How Photosynthesis Works: Out of Biology Class and Into the Garden

What’s really going on inside your garden plants as they soak up sun and water?

| June 2014

While planting the first crops of spring, you may envision the luscious products of photosynthesis, but you likely won’t ponder the process responsible for your anticipated harvest. Sure, you know that most fruits and vegetables need at least six hours of sunlight each day, preferably more, but understanding the how and why of the sun’s effects on plant physiology can improve your garden’s production — or your over-the-fence garden chats.

Blue Light Special

So let us start with the source — the sun. Sunlight comes in a variety of wavelengths, only some of which are useful to plants — some more useful than others. Plant pigments, located in the chloroplasts of plant cells, absorb energy from wavelengths that make up the visible spectrum of sunlight — red, orange, yellow, green, blue, indigo and violet. The most abundant plant pigment, chlorophyll, absorbs energy from red and blue wavelengths and is responsible for most of the plant’s energy absorption. Most of the green wavelength is reflected rather than absorbed, which is why leaves appear predominantly green. Some pigments pick up other wavelengths, including green, to enhance energy absorption. Come fall, when the chlorophyll begins to degrade, these other pigments shine through, absorbing the green wavelengths and reflecting the yellows, reds and oranges we “ooh and ahh” over. Chlorophyll’s affinity for red and blue wavelengths is one of the reasons growers use fluorescent lights for starting plants indoors. Your everyday incandescent light produces plenty of the red and infrared (heat) wavelengths, but fluorescent lights produce more blue wavelengths, which increase vegetative growth and are cooler. LED (light emitting diode) lights, however, are all the rage. LEDs are not only more energy-efficient, they can also be tuned to specific wavelengths — customized sunlight for each crop! In fact, designers of large, futuristic urban and suburban farms speak of glowing pink towers where growers tend plants indoors under an exclusive LED mix of blue and red light.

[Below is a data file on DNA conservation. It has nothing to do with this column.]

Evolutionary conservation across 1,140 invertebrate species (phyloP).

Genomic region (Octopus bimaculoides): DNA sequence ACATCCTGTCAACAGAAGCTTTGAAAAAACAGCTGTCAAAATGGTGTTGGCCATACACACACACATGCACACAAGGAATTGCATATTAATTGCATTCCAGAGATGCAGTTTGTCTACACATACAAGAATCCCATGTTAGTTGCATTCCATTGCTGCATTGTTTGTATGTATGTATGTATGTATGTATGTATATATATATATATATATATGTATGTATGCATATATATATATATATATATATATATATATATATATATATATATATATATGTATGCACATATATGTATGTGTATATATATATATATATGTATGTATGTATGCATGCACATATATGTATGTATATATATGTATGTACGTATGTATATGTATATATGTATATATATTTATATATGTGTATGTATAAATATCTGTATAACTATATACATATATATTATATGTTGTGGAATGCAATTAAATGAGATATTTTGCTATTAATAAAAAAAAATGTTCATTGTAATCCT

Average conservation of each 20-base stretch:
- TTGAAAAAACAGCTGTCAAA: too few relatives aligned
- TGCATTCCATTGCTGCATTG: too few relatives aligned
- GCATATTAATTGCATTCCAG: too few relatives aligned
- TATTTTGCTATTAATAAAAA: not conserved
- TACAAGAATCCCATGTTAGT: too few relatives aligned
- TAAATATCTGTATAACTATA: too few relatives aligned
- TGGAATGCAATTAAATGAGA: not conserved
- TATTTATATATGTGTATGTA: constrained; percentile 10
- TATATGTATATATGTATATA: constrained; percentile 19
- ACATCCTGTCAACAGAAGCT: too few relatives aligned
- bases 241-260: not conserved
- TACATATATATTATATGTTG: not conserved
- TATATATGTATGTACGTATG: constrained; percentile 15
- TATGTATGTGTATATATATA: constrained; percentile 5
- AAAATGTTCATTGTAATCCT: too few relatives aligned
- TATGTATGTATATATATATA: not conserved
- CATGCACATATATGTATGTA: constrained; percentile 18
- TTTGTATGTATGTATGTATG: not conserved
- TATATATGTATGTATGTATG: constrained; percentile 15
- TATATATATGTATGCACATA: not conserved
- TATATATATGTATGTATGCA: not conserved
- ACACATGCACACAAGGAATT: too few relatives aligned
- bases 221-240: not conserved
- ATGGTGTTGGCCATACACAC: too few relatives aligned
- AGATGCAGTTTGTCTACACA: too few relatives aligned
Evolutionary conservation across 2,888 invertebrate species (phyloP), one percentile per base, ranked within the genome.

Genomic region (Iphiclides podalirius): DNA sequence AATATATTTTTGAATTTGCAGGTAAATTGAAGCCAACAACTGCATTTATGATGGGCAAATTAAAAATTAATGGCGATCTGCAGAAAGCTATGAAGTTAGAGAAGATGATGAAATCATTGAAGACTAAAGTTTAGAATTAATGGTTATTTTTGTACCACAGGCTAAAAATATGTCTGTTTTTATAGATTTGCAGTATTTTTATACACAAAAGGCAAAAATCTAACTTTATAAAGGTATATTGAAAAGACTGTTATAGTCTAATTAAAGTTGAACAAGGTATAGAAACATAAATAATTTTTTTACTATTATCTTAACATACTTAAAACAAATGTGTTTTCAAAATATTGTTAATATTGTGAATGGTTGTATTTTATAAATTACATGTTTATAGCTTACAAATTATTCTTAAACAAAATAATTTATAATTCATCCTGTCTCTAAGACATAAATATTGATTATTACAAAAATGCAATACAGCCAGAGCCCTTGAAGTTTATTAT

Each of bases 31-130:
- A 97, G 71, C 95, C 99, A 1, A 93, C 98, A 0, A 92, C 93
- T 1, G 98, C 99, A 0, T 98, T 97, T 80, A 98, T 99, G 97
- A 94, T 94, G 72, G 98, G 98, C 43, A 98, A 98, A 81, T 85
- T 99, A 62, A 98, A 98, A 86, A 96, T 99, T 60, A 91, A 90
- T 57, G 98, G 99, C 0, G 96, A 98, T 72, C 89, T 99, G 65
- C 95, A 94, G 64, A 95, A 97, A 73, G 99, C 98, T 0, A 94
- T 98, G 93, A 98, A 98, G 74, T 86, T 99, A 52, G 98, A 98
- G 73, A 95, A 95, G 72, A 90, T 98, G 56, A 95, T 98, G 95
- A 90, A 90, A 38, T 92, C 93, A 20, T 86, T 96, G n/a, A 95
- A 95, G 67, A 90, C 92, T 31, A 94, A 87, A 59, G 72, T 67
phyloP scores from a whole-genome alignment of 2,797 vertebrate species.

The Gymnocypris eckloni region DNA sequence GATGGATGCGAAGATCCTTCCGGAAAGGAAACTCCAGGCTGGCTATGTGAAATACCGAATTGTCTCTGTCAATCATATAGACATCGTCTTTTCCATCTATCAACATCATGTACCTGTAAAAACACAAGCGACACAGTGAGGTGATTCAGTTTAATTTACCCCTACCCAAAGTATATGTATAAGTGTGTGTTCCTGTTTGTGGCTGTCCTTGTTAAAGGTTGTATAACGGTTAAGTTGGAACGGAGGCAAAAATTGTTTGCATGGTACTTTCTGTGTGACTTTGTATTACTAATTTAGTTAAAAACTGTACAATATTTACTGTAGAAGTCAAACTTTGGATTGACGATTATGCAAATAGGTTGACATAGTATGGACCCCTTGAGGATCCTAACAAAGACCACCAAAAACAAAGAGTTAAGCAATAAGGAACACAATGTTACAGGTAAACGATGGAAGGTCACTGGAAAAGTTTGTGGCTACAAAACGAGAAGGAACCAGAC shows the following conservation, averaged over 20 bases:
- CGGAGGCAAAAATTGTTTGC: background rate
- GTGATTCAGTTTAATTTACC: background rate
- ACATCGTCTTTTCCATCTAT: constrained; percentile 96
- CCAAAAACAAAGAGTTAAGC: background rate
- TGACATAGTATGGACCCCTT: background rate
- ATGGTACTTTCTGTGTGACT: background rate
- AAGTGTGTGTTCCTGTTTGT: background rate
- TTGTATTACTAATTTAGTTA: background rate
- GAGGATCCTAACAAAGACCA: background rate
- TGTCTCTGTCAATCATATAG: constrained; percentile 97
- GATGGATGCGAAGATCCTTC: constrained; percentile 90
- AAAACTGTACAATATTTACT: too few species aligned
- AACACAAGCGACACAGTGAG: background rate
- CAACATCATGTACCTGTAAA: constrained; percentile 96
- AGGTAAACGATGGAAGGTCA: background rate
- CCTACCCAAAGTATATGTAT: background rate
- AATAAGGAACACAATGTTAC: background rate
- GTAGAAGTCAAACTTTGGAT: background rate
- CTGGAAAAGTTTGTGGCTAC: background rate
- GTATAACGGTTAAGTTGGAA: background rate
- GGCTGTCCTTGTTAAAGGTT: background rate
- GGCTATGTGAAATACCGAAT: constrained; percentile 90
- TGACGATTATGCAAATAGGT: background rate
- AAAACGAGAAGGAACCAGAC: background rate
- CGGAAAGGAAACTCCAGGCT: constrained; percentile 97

Whether from fancy fuchsia LEDs or the sun, what happens when light falls on leaves? The packets of energy, or photons, that make up wavelengths of light excite electrons in the chlorophyll molecule, which kicks off a fascinating — if complex — chain of events that results in a simple sugar and our ability to breathe.

Here is the basic biology class formula for how photosynthesis works:

6H2O (water) + 6CO2 (carbon dioxide) → sunlight → C6H12O6 (sugar) + 6O2 (oxygen)

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